“You’ll have a drink, have what you want, anything at all,” said the then teetotal Albert. One of us fancied a drop of red. The other wondered about a glass of white. The sommelier mentioned grape varieties. “Give her a bottle of the red so, and he’ll have a bottle of the white.” The afternoon flew in.
It’s strange – Albert could flash the cash but he wasn’t flash. He just liked to enjoy himself and treat the family, happy out. Albert and Kathleen loved the style. They loved the sun too. They were never out of Marbella. But at the races, taoiseach Reynolds was more likely to be found enjoying himself in a bar near the parade ring with family and friends than in some corporate box.
He must have been a nightmare for his security people. During the 1994 World Cup in America, he was staying in the Fitzpatrick Hotel in Manhattan. We knew that because a secret service man materialised in the lift one evening, steadfastly refusing to comment when people kept asking: “Is Albert in yet?”
They tried to keep the public away from him in the lobby, but hadn’t a hope. Even though he didn’t “take a drink”, it didn’t stop Reynolds from staying up all hours. A throwback to his dancehall days.
Albert couldn’t stay easy. During his selection convention in the Roscommon village of Athleague, the candidates had to stay in a side room until after the votes were counted. So Reynolds climbed out the window and went off to have something to eat.
When minister for finance, Albert always enjoyed the pre-speech photocall, standing in front of Leinster House holding up his briefcase. One budget morning, we arrived at his spacious Ballsbridge apartment to interview him on his big day. The family was having breakfast in the kitchen, Kathleen firing out rounds of buttered toast and brown bread to all and sundry.
She stuck on extra sausages and rashers when we arrived. “I don’t know what sort of tie to choose for Albert today,” she said, as the minister stood by sheepishly. So we went into the bedroom and she laid a selection of silk ties out on the bed.
“Come in here, Albert!” He stood quietly as one tie after another was held under his chin. That’s not to say he was a pussycat. He proved that on the day he became taoiseach and cleared out Haughey’s old cabinet.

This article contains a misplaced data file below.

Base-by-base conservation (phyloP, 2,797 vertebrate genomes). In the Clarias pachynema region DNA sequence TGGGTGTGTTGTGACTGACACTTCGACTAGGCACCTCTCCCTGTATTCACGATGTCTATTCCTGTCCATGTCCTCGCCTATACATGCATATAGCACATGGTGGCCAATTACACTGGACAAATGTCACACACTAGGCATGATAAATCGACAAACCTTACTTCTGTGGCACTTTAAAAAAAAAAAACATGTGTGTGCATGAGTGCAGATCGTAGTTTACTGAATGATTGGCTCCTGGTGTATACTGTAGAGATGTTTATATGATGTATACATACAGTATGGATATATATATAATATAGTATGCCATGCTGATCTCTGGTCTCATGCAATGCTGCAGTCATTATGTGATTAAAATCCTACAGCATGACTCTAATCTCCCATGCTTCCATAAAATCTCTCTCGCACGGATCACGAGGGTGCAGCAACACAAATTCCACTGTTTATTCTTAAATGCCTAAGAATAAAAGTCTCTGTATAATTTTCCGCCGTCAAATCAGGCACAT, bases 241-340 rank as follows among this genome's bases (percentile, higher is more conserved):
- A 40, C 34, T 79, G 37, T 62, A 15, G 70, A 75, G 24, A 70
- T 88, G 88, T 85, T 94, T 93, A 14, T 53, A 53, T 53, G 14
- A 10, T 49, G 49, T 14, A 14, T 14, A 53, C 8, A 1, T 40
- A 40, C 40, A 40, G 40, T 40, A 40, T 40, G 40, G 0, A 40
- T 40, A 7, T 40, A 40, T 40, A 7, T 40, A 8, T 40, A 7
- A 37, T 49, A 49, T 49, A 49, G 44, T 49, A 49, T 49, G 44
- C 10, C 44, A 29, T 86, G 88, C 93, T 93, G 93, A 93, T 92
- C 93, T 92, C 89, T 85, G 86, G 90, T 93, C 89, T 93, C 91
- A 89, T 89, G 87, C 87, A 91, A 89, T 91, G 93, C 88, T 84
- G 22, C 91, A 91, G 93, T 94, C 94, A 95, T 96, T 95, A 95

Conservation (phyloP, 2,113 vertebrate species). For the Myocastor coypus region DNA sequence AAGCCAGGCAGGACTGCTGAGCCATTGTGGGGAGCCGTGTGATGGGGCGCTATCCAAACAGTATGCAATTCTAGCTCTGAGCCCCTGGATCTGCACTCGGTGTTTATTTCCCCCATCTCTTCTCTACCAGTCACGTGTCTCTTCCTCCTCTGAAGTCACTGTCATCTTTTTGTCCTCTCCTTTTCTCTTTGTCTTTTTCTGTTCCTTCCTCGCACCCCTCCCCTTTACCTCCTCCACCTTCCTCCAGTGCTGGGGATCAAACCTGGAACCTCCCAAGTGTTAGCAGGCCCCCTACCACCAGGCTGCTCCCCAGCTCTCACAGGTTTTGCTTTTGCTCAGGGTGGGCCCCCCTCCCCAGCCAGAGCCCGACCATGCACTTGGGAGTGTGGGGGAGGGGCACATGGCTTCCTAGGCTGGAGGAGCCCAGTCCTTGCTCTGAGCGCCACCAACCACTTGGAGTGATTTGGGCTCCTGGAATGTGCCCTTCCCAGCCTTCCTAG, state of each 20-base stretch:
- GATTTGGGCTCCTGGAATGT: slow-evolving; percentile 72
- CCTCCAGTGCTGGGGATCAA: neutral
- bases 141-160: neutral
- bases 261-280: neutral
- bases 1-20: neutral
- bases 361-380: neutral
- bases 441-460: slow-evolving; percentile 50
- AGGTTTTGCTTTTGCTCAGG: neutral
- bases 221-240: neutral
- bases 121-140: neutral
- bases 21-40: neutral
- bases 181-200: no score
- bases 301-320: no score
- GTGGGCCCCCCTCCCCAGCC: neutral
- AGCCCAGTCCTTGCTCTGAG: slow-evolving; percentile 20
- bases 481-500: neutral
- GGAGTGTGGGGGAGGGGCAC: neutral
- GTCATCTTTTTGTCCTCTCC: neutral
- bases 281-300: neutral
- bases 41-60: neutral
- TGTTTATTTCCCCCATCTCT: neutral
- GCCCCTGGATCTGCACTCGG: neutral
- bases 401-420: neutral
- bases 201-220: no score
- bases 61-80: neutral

He showed no mercy. Some of the ministers, Ray Burke among them, suspected they wouldn’t be saved so they abandoned their offices and phones. Two civil servants were dispatched to find the stray ministers, hunting for them around the corridors and in the bar. Finally, all were assembled and sent up to Albert who dismissed them, one by one, in less than half an hour. That afternoon in the Dáil, you could see they were fuming – some got their revenge in due course. It didn’t take a feather out of Reynolds. It was just business.
He adored the helicopter. His press secretary, Seán Duignan, didn’t. He’d be green around the gills after a flight but not a bother on Albert. In fact, he would fall asleep as soon as it took off and enjoy a little nap before his next engagement.
Reynolds didn’t have a long tenure as taoiseach. His first coalition with the PDs fell apart in no time and he had a terrible general election. Yet he managed to squeak into government again with Dick Spring’s Labour Party. That didn’t end well either.
Albert’s achievements – not least his role in the peace process – are a fine legacy for such a short spell at the top. “Give it as it was, tell it as it is, that’s me.”
There was a final sting in the tail. Albert was shabbily treated by Fianna Fáil when Mary McAleese was chosen over him to be its candidate in the presidential election. He had been encouraged to put his name forward and was then publicly shoved aside. On the day, he was humiliated and deeply hurt, but, as ever, he moved on.
Albert Reynolds liked to stress his door was always open to people. Yesterday, it closed. He’s moved on to a new deal. “Howaya God. I can’t help noticing that in your house there are many mansions. And d’aul halls are pretty full. Did you ever think of booking a few bands for them?”